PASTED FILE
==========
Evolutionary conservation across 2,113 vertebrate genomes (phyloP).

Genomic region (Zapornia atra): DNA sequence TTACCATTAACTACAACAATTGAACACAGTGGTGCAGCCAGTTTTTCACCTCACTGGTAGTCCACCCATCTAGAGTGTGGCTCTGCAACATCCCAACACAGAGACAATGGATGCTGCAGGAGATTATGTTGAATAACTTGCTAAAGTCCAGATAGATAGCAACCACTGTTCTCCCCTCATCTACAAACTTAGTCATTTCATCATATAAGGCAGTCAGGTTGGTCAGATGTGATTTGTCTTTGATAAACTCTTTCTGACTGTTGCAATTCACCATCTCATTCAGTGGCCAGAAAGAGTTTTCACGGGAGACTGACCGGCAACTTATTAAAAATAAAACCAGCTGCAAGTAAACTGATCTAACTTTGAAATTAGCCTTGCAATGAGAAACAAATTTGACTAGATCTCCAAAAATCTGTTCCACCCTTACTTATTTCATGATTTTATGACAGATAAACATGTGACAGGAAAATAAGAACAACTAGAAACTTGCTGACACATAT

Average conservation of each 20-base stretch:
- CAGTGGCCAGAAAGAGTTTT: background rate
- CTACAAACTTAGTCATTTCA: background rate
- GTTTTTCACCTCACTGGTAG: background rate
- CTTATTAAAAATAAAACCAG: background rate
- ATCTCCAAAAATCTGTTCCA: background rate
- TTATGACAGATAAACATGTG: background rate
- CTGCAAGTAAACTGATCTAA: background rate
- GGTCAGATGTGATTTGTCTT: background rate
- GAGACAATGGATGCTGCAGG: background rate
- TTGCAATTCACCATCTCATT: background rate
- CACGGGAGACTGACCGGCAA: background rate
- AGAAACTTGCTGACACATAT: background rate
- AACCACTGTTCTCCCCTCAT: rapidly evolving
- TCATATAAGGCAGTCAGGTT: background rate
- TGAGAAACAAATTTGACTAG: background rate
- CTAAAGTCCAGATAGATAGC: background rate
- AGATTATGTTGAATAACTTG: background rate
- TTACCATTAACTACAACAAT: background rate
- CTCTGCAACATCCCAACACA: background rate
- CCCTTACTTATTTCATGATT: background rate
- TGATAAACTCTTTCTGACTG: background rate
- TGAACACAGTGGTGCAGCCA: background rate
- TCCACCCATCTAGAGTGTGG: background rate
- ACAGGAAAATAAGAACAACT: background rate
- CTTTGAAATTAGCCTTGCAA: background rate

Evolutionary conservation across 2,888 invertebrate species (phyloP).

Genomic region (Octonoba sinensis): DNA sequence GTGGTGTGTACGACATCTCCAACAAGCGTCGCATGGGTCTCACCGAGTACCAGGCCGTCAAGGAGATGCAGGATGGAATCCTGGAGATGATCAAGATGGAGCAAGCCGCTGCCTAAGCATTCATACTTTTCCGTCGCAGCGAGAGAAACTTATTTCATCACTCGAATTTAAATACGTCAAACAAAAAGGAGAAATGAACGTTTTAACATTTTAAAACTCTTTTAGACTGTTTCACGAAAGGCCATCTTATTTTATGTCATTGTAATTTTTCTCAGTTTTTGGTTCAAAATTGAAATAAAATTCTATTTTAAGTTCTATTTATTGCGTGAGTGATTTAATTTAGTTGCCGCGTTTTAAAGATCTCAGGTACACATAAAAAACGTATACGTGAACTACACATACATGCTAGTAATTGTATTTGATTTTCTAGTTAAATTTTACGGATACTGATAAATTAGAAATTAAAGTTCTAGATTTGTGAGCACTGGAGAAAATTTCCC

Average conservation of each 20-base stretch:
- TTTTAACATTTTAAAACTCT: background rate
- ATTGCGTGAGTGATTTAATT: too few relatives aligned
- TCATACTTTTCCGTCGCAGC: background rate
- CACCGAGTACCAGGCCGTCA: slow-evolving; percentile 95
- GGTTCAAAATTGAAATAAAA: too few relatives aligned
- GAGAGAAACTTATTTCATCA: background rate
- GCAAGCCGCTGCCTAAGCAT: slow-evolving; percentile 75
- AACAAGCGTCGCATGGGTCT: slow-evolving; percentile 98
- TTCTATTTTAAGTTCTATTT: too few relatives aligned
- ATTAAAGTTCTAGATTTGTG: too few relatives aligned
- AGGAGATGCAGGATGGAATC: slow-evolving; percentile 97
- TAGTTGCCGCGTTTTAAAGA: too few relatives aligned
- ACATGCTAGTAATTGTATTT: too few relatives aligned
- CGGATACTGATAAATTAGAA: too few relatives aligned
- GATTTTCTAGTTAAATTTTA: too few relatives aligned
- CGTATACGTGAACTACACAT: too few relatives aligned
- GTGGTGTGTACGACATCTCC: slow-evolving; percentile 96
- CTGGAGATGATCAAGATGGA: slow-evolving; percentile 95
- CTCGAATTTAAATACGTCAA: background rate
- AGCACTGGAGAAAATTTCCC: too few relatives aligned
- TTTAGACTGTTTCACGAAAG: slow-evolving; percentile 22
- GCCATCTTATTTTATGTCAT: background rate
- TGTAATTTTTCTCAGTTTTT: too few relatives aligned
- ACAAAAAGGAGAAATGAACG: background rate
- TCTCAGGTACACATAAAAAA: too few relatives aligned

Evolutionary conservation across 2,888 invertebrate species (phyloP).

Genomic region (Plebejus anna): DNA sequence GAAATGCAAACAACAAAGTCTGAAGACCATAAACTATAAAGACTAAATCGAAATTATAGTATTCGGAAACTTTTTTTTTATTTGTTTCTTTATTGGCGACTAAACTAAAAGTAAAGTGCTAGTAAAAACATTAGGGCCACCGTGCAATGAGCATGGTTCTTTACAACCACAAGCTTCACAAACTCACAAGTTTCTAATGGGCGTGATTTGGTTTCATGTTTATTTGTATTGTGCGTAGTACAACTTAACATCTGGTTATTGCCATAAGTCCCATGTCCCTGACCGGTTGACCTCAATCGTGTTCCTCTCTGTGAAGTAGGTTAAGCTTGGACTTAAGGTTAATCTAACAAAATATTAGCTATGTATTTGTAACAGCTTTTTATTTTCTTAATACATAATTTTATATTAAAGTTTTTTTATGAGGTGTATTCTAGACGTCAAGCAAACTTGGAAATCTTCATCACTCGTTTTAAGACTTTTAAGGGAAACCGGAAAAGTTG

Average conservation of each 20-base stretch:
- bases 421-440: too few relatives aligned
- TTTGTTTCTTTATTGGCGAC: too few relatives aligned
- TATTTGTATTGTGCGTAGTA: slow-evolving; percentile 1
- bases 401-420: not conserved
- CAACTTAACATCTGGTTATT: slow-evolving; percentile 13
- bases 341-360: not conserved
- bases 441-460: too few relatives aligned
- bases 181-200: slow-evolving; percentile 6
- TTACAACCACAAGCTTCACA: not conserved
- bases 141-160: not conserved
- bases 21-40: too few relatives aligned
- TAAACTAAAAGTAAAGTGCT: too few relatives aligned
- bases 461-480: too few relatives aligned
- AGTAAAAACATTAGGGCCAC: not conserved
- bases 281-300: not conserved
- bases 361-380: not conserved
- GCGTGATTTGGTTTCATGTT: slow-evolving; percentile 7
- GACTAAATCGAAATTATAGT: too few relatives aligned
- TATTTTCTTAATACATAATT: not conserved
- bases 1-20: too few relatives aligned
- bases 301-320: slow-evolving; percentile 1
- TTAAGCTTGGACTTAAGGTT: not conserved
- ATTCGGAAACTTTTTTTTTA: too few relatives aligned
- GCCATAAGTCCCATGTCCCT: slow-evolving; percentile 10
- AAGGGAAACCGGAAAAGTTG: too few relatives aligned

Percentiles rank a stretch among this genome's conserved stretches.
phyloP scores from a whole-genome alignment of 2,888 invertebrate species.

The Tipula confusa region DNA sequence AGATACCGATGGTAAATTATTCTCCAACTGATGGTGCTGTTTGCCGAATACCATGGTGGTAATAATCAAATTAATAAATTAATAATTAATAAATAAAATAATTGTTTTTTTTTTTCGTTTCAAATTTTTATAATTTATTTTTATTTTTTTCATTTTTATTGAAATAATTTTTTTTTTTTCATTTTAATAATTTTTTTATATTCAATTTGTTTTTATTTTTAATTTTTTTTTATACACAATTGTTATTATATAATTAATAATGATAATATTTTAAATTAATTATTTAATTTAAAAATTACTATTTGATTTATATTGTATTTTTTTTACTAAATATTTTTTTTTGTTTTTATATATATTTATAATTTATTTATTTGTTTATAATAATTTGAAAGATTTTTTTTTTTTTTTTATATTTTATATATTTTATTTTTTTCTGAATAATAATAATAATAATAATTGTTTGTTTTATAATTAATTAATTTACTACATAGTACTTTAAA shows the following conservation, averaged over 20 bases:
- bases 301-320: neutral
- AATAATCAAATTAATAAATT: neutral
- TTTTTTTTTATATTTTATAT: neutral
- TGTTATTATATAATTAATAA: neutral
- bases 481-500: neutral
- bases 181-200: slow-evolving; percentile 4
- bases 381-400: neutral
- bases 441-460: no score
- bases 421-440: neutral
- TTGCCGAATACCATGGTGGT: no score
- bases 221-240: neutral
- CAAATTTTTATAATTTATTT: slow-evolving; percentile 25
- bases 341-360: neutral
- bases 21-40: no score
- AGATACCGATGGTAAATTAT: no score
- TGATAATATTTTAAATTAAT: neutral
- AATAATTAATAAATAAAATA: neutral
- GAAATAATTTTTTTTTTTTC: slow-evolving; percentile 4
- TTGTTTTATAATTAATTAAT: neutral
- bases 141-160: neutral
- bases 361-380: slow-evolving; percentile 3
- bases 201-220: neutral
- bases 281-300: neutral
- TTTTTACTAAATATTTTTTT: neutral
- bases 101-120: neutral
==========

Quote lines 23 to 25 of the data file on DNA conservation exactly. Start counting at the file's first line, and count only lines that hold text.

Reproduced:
- CCCTTACTTATTTCATGATT: background rate
- TGATAAACTCTTTCTGACTG: background rate
- TGAACACAGTGGTGCAGCCA: background rate